One of the mysteries of the English language finally explained.
More fully "writ of praemunire facias". A writ charging a sheriff to summon a person accused of asserting or maintaining papal jurisdiction in England (originally one accused of prosecuting abroad a suit cognizable by English law), so denying the ecclesiastical supremacy of the monarch.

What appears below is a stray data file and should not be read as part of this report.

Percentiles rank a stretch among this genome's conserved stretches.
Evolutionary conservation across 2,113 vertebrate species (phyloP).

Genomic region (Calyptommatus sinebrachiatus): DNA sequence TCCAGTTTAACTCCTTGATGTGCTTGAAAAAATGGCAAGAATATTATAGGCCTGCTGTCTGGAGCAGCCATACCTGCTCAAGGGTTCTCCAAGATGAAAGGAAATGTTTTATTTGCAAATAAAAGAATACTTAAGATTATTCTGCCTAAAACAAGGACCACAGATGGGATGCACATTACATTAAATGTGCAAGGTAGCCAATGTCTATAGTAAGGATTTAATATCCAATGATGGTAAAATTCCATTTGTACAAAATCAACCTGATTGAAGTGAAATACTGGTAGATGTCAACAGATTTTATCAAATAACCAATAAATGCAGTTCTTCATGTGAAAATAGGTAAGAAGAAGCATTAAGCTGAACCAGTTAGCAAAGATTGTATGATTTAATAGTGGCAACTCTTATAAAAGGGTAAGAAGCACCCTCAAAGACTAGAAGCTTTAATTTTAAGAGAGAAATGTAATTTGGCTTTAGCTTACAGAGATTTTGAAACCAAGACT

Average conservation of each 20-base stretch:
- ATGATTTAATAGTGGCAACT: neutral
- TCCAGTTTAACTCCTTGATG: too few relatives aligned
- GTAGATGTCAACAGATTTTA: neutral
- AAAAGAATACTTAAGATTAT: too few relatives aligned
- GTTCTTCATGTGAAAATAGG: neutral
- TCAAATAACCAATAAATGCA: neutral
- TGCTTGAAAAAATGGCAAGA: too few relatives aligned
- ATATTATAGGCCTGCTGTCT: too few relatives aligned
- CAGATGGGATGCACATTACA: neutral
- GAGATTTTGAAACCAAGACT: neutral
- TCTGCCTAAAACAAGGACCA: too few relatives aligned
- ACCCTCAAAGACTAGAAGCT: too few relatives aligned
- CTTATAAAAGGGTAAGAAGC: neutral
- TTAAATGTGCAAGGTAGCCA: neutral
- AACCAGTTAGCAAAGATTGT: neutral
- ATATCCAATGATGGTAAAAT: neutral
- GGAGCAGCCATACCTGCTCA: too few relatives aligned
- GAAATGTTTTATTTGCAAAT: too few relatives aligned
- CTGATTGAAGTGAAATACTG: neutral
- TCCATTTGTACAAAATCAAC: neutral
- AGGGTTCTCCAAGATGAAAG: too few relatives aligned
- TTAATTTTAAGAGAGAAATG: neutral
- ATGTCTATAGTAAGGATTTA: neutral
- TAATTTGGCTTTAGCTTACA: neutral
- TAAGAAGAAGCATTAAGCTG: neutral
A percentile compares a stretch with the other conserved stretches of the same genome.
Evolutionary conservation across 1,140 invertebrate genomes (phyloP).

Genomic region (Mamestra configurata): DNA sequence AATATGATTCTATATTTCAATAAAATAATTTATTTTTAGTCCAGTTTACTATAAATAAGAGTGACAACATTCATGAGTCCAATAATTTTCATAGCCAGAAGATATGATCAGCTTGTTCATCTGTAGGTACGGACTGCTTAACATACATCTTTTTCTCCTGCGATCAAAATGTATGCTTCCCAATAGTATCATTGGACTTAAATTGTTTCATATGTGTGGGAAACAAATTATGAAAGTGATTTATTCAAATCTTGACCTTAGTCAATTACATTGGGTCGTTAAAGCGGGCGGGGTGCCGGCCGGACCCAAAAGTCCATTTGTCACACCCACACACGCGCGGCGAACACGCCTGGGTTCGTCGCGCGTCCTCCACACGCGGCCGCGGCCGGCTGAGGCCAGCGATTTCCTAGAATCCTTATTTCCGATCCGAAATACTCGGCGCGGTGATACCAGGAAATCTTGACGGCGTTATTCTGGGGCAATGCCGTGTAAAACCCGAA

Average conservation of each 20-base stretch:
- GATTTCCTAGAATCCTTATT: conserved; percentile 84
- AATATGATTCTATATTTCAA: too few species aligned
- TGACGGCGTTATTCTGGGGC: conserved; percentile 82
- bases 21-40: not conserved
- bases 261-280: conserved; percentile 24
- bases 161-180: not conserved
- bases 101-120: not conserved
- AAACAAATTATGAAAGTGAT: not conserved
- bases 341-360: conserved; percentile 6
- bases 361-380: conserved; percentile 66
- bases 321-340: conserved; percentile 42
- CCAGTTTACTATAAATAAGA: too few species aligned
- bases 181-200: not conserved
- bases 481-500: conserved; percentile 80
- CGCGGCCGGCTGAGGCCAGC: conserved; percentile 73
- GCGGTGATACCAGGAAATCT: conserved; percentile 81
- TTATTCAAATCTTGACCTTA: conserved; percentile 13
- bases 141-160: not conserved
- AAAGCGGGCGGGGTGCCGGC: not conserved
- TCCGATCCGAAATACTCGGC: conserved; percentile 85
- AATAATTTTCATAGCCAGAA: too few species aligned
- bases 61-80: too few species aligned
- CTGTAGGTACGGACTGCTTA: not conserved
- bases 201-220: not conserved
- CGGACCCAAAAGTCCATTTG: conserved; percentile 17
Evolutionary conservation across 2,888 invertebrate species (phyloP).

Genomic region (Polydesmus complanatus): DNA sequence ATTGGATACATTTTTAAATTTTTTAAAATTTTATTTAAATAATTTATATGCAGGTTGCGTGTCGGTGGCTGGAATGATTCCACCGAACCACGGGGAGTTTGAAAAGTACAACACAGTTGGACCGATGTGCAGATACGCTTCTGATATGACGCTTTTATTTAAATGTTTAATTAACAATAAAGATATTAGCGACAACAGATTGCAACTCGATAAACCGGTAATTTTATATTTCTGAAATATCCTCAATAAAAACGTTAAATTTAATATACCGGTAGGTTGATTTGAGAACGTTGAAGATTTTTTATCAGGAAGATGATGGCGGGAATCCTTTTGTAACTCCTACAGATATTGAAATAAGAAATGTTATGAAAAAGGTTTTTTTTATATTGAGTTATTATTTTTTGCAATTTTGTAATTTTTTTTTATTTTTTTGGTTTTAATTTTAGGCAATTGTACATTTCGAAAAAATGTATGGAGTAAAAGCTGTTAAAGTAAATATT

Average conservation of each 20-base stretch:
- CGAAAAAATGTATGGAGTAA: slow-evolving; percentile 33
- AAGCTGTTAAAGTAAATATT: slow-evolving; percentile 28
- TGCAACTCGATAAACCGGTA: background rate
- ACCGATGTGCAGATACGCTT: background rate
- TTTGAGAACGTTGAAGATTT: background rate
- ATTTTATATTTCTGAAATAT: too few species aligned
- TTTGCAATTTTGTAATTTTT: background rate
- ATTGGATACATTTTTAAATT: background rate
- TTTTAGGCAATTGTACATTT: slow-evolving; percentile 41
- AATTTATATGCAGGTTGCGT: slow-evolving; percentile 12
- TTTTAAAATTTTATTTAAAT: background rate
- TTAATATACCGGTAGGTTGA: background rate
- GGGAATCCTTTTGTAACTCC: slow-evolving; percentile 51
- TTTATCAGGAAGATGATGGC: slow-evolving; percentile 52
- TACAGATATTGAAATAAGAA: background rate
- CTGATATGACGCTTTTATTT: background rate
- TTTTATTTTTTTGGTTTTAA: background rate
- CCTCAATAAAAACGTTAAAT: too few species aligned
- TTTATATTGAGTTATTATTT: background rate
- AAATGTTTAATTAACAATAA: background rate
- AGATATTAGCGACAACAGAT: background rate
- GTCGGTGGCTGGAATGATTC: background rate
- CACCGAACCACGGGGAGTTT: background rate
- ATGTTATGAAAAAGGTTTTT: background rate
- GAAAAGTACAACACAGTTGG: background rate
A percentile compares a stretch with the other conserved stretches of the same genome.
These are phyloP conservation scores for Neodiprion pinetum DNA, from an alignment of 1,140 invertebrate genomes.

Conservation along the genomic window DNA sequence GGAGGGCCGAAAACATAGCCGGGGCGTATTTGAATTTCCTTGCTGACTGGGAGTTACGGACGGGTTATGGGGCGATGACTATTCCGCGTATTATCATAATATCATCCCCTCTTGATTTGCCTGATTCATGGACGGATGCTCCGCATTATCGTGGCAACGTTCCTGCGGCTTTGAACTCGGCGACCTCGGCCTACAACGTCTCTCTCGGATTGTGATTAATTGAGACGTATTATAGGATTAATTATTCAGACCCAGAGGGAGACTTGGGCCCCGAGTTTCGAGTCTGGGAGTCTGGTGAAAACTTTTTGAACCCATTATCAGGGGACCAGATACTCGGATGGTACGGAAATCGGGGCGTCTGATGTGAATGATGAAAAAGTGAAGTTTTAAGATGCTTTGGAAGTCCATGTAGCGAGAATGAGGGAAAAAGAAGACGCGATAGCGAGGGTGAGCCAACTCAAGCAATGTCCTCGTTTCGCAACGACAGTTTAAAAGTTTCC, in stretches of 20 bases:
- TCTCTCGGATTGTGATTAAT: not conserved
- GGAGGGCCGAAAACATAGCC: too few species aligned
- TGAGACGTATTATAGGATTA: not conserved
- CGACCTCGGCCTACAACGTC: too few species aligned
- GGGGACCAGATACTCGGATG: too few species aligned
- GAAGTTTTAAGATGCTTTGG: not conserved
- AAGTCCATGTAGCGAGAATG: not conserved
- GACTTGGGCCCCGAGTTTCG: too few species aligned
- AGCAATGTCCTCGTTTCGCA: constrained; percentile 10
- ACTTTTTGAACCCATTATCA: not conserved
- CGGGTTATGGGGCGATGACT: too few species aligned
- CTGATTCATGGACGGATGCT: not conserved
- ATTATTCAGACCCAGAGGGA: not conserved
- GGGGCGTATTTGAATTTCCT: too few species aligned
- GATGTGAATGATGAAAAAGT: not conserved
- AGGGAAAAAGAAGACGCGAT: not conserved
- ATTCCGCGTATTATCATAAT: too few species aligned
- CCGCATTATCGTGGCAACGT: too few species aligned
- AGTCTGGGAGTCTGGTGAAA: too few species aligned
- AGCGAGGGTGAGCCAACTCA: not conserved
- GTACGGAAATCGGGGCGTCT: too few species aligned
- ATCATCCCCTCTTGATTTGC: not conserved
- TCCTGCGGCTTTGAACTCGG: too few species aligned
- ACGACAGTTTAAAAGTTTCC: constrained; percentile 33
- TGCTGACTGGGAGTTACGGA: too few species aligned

Late Middle English; earliest use found in William Paston. From post-classical Latin premunire facias, premuniri facias, the name of the writ, use as noun of the first words of the writ from classical Latin praemunīre to fortify, in post-classical Latin (e.g. in MSS of classical Latin authors) confused with and used for praemonēre to forewarn, admonish, warn + faciās, 2nd person singular present subjunctive of facere to do, make.
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